“The fun is gone,” Bill said. “The worst part is people coming onto the rocks and just wanting to wander around.”

“We’re just tired,” Charlie said. “It was fun for 30 years,” Bill added finishing his sentence. “It’s been nice to talk about it.”

The brothers said they never had any intention of doing anything with the villa, but owning it has helped them stay in touch with Wyckoff descendents who have visited over the years staying at their cottage.

And for the past 35 years, the Millar brothers have enjoyed their nearby cottage as the villa continued to deteriorate as the western gales blow off Lake Ontario taking off shingles one by one.

The villa has been open to the elements for longer than it was enjoyed as a home, its roof a patchwork of shingles through which it is easy to see a blue sky. Tall stone chimneys are spreading apart at the top, and each year more floors drop into the basement.

The Millars have kept the lawn mowed and have been good neighbors on the island, allowing descendants of the first owner William O. Wyckoff to visit, and others who took keen interests in the property.

Elizabeth Wyckoff Balderson, who went by Betty, was born in the villa in 1905 and visited often.

Charlie Millar said Betty was born early, while her father, Edward Wyckoff, and the family doctor were out fishing. They had brought a doctor and nurse to the island, and when her father and the doctor returned from a day on the water she had been born and was warmed in a basket near the oven. On one of their visits, Betty Wyckoff told Charlie that because she was born on the island she was never issued a birth certificate, something she learned only when applying for a passport as an adult.

If all goes to plan, Ronald Clapp will own the property within a few weeks beginning the next era.

He said he recently sold one of his properties and had money to invest.

“My plans are to bring it back to life,” he said. “I know that it is in serious distress.”

Mr. Clapp viewed the property in May and crawled around inside. “It certainly is going to be a challenge, but I am looking for a challenge,” he said.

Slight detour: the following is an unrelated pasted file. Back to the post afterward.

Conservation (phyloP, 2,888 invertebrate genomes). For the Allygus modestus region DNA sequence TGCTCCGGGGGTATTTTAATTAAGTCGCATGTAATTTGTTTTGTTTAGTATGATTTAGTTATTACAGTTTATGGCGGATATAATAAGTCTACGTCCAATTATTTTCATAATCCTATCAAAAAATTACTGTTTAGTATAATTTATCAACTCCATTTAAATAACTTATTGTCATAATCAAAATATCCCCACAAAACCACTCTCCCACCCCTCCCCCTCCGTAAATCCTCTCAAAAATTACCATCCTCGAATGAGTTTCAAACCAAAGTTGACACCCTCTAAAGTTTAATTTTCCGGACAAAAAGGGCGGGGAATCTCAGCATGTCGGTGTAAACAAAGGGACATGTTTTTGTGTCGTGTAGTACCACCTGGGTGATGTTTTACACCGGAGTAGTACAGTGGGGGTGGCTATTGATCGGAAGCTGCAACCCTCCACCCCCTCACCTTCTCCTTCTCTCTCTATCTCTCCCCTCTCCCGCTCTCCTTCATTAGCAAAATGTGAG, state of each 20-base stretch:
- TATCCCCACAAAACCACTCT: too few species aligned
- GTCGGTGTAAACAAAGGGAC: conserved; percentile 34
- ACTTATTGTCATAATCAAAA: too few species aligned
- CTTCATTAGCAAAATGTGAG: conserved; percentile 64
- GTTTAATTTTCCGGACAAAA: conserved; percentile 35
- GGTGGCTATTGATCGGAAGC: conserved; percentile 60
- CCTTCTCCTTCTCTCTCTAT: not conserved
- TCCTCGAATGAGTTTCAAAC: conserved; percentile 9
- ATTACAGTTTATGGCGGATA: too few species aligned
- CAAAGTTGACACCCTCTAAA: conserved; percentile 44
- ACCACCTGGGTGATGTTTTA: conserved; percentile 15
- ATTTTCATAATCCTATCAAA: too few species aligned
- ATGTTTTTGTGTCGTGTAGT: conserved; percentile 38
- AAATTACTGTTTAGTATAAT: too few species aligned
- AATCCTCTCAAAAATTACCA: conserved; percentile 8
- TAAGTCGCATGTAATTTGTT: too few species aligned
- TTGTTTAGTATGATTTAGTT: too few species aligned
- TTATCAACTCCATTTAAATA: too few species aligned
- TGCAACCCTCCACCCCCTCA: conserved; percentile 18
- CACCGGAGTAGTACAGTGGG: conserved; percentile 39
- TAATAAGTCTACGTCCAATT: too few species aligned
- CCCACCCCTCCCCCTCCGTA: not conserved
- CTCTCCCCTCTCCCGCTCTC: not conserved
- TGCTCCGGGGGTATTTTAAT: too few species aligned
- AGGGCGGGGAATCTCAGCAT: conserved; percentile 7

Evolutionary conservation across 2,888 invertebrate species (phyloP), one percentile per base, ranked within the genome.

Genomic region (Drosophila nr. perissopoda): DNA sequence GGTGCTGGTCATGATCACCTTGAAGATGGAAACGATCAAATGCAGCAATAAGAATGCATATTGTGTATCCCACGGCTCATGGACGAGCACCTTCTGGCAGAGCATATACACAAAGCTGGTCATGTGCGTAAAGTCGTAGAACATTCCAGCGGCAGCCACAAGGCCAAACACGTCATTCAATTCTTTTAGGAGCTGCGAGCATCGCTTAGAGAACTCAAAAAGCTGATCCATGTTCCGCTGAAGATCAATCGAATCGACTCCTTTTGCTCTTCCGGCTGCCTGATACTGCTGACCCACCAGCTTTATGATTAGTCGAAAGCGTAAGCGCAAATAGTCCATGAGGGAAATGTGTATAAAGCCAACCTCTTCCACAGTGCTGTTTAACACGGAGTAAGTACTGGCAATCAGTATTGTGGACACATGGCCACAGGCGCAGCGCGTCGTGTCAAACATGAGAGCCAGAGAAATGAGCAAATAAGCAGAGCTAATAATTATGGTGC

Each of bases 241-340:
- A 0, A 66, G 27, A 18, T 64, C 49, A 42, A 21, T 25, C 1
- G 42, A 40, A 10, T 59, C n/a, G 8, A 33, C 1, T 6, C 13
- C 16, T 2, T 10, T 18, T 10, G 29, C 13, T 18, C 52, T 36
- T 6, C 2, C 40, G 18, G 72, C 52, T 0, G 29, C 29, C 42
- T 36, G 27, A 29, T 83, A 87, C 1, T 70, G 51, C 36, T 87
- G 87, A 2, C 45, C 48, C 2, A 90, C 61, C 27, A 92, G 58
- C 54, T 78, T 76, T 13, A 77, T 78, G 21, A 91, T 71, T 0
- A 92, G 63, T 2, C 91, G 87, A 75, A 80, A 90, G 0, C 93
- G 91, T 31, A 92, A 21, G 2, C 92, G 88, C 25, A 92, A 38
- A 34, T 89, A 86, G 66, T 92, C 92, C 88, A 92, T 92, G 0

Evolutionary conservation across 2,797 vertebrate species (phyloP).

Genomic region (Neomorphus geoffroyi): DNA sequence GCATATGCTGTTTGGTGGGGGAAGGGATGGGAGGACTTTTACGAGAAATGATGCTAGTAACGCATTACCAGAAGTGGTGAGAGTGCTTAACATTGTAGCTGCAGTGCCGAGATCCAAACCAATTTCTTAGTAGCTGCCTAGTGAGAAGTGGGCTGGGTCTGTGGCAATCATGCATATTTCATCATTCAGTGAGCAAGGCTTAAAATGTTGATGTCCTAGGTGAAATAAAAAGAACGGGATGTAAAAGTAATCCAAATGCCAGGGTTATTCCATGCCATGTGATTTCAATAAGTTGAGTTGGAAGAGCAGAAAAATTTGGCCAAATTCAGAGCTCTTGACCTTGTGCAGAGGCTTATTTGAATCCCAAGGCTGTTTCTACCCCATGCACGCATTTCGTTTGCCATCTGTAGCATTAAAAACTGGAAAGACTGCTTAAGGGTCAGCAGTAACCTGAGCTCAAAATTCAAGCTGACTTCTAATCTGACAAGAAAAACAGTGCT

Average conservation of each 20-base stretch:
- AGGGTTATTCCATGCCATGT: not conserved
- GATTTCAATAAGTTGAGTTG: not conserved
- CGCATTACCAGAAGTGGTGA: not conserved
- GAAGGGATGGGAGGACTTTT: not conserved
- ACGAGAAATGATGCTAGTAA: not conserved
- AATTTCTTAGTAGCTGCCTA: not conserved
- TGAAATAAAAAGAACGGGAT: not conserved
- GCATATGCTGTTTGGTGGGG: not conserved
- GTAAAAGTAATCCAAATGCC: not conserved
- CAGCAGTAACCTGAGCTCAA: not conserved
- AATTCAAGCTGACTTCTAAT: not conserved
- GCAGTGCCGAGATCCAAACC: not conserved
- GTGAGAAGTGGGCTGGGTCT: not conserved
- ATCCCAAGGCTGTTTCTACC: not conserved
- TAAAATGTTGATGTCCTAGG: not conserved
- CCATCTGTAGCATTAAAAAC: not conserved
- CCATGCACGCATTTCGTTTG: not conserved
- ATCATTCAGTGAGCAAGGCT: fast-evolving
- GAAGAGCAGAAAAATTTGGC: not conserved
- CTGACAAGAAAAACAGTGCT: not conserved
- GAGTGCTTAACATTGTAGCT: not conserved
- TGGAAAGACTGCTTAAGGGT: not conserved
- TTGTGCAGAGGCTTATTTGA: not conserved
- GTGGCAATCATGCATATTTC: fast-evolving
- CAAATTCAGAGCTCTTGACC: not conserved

He does not plan to live there personally but may make it into some sort of bed and breakfast.

Mr. Clapp said he’d like to begin work before winter so the roof, largely open to the elements, can be covered to prevent further deterioration.

“The plan is to clean it up inside and see what structure is still good and see what we can reenforce to seal in the roof area at least and then go gangbusters next season,” he said, noting that he does not yet have a contractor, but hopes to use local workers on the project.

“I would hate to see it snow again inside,” he said.

Mr. Clapp said he has been in the real estate business for 21 years and has done many renovations.

“I haven’t done anything to this magnitude, but I am all about unique properties,” he said.

“I am planning on reaching out to GE to see if they want to make things right in any form or fashion, because they led to the deterioration of this beautiful home,” he said. “I am all about fundraising to get it renovated. If we can get some money out of GE that would be spectacular. It is a shame what GE did and we will see what happens from here.”

Barry Kukowski, of Howard Hanna Real Estate, has represented the Millars for the past dozen years. Using Precision Marine at Peos Bay and other water taxis, he has ferried numerous potential buyers to the island, which is between Cape Vincent and Wolfe Island.

Mr. Kukowski said he has a good feeling about the buyer.

“This guy, I really like him,” he said. “He has got a vision. Overall, I don’t know the whole big picture of his plans, but he is not going to hurt anybody that is for sure.”

Mr. Kukowski has brought potential buyers out in all types of weather from states as far as California and Texas.

“I have met an awful lot of great people,” he said. “I have never gotten discouraged with it.”

With a listing a dozen years out, he said people would often ask him why he bothered, but with real estate his vocation, he said you do the best for everybody. “You show it,” he said. “This is your job, it is what you do.”

Mr. Kukowski said there have been several offers over the years, including one in 2020 from a group that restores churches in New York City that gave the building an hourslong inspection, from the basement to the third floor.

Wearing hard hats, they crawled through on a cold April day.

“They claimed that the basic bones, the big beams, they said there is nothing wrong,” he said. “That was the most positive thing I have found from the villa so far.”

Mr. Clapp said he is eager to get to work.

“It is not going to be a sit around and wait for it to be something,” he said. I am going to go full on.”

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Johnson Newspapers 7.1